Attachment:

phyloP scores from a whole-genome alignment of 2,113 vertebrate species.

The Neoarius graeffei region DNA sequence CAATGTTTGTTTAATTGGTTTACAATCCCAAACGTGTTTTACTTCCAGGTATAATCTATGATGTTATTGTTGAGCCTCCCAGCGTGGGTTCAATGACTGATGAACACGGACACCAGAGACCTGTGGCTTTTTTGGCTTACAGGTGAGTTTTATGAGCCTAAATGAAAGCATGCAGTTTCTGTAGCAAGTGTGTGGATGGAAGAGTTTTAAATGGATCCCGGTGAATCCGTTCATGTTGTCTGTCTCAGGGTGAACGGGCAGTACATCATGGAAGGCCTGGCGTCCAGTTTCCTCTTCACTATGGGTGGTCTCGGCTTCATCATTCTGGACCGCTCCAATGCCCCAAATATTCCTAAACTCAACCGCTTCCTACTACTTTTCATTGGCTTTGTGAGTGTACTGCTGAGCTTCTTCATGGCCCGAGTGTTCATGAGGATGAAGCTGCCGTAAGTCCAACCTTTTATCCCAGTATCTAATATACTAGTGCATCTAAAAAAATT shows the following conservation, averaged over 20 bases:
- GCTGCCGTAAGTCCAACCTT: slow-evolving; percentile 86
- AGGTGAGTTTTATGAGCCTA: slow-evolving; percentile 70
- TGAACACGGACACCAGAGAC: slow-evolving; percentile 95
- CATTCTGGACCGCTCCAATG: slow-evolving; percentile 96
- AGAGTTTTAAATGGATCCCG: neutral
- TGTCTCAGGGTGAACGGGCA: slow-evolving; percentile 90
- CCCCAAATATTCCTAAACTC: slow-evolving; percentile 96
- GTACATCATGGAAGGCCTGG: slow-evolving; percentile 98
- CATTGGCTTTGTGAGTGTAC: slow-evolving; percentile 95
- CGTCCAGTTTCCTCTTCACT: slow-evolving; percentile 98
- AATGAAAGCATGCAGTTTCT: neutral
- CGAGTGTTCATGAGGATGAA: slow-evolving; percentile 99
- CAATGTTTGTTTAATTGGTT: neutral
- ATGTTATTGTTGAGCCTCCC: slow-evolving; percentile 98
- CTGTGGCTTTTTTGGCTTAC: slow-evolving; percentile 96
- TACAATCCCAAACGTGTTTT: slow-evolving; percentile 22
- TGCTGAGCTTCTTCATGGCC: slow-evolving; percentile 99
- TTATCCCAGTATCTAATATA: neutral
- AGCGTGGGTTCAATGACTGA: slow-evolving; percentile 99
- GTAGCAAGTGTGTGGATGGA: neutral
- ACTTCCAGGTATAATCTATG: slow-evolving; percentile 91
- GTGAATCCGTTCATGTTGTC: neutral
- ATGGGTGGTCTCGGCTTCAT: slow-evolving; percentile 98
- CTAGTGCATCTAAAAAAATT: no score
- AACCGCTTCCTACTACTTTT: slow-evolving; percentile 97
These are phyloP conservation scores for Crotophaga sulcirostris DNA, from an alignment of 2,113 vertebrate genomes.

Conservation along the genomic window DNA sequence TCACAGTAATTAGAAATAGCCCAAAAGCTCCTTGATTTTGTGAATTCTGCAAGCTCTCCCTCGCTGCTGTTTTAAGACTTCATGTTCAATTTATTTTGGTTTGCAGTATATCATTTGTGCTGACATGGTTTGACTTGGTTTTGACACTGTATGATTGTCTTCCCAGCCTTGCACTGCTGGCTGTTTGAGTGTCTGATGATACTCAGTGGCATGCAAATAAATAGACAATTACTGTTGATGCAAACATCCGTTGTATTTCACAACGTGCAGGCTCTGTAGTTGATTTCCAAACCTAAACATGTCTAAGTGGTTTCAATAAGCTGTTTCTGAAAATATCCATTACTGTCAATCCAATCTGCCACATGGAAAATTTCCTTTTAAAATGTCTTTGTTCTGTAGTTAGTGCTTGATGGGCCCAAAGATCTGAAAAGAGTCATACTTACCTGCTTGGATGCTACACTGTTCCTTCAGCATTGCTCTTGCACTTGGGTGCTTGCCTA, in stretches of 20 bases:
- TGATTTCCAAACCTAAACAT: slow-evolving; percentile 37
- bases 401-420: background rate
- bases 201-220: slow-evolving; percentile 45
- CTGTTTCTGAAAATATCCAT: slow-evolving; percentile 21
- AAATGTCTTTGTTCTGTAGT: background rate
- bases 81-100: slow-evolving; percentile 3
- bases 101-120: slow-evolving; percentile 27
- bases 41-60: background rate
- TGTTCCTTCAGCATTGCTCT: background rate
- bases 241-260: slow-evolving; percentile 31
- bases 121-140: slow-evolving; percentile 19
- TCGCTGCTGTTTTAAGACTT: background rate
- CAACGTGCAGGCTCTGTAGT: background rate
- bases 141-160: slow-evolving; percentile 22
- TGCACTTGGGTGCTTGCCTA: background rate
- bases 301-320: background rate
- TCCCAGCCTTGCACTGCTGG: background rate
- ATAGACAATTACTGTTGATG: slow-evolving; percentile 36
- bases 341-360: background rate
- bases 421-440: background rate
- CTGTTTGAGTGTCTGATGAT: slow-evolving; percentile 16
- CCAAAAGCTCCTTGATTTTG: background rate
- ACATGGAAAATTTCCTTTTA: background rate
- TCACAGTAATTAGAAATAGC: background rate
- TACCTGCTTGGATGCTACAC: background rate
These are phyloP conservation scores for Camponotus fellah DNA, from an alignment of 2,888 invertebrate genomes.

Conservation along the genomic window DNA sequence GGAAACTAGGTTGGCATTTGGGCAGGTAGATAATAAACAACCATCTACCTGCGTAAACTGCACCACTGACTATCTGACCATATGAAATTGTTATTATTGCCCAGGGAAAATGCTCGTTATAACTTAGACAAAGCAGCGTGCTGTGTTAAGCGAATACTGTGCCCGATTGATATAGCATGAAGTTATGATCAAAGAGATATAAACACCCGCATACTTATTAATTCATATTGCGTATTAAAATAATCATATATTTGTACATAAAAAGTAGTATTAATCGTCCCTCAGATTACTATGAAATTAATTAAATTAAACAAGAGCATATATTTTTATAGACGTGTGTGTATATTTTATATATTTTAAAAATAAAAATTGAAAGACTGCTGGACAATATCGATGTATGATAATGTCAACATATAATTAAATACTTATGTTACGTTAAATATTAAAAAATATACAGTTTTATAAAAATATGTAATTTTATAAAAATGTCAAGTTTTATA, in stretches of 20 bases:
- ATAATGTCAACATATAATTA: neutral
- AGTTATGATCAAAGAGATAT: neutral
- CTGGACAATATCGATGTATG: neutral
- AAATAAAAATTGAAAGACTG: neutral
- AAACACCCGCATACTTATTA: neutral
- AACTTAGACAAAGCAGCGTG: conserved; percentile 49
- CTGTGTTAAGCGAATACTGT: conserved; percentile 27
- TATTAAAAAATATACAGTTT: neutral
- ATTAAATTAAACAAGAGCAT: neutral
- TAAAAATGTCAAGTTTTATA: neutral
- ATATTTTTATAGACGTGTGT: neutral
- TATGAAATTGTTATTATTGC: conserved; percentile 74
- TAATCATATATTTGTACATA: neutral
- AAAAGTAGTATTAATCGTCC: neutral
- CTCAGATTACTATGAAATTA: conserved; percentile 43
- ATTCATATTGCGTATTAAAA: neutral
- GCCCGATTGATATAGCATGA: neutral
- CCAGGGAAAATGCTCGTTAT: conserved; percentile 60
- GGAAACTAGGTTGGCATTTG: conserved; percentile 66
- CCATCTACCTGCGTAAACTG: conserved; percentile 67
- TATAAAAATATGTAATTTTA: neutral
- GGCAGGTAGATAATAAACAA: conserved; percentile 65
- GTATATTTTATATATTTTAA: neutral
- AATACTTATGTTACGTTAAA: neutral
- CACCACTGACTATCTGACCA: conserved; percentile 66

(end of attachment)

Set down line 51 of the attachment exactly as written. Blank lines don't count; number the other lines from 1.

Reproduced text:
- CCAAAAGCTCCTTGATTTTG: background rate